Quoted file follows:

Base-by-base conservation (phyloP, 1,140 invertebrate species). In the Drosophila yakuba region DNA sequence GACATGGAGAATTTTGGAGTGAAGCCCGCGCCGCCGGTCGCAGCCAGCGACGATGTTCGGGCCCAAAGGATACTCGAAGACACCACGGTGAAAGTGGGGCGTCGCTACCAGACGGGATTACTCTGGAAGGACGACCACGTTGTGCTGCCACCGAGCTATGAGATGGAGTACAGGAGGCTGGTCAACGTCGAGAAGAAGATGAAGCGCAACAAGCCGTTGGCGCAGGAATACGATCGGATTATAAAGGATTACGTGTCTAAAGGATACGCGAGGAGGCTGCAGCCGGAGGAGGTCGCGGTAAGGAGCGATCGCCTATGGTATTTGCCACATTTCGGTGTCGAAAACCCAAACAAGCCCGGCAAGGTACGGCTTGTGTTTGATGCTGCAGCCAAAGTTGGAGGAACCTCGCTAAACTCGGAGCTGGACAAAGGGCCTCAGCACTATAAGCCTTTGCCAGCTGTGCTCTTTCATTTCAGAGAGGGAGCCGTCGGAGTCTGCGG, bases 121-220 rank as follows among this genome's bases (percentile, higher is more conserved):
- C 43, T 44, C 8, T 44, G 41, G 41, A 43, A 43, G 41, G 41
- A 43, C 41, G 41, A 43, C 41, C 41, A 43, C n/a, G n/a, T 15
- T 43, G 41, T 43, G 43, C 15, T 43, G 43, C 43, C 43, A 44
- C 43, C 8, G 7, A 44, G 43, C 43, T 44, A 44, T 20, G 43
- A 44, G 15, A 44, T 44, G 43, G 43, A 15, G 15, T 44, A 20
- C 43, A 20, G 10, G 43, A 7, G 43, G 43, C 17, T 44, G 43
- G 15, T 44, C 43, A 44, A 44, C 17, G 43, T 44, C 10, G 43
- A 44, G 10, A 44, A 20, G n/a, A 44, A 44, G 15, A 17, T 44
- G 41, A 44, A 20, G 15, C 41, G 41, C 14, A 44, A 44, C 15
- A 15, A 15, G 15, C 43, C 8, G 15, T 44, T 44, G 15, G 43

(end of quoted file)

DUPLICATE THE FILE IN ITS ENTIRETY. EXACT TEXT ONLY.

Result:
Base-by-base conservation (phyloP, 1,140 invertebrate species). In the Drosophila yakuba region DNA sequence GACATGGAGAATTTTGGAGTGAAGCCCGCGCCGCCGGTCGCAGCCAGCGACGATGTTCGGGCCCAAAGGATACTCGAAGACACCACGGTGAAAGTGGGGCGTCGCTACCAGACGGGATTACTCTGGAAGGACGACCACGTTGTGCTGCCACCGAGCTATGAGATGGAGTACAGGAGGCTGGTCAACGTCGAGAAGAAGATGAAGCGCAACAAGCCGTTGGCGCAGGAATACGATCGGATTATAAAGGATTACGTGTCTAAAGGATACGCGAGGAGGCTGCAGCCGGAGGAGGTCGCGGTAAGGAGCGATCGCCTATGGTATTTGCCACATTTCGGTGTCGAAAACCCAAACAAGCCCGGCAAGGTACGGCTTGTGTTTGATGCTGCAGCCAAAGTTGGAGGAACCTCGCTAAACTCGGAGCTGGACAAAGGGCCTCAGCACTATAAGCCTTTGCCAGCTGTGCTCTTTCATTTCAGAGAGGGAGCCGTCGGAGTCTGCGG, bases 121-220 rank as follows among this genome's bases (percentile, higher is more conserved):
- C 43, T 44, C 8, T 44, G 41, G 41, A 43, A 43, G 41, G 41
- A 43, C 41, G 41, A 43, C 41, C 41, A 43, C n/a, G n/a, T 15
- T 43, G 41, T 43, G 43, C 15, T 43, G 43, C 43, C 43, A 44
- C 43, C 8, G 7, A 44, G 43, C 43, T 44, A 44, T 20, G 43
- A 44, G 15, A 44, T 44, G 43, G 43, A 15, G 15, T 44, A 20
- C 43, A 20, G 10, G 43, A 7, G 43, G 43, C 17, T 44, G 43
- G 15, T 44, C 43, A 44, A 44, C 17, G 43, T 44, C 10, G 43
- A 44, G 10, A 44, A 20, G n/a, A 44, A 44, G 15, A 17, T 44
- G 41, A 44, A 20, G 15, C 41, G 41, C 14, A 44, A 44, C 15
- A 15, A 15, G 15, C 43, C 8, G 15, T 44, T 44, G 15, G 43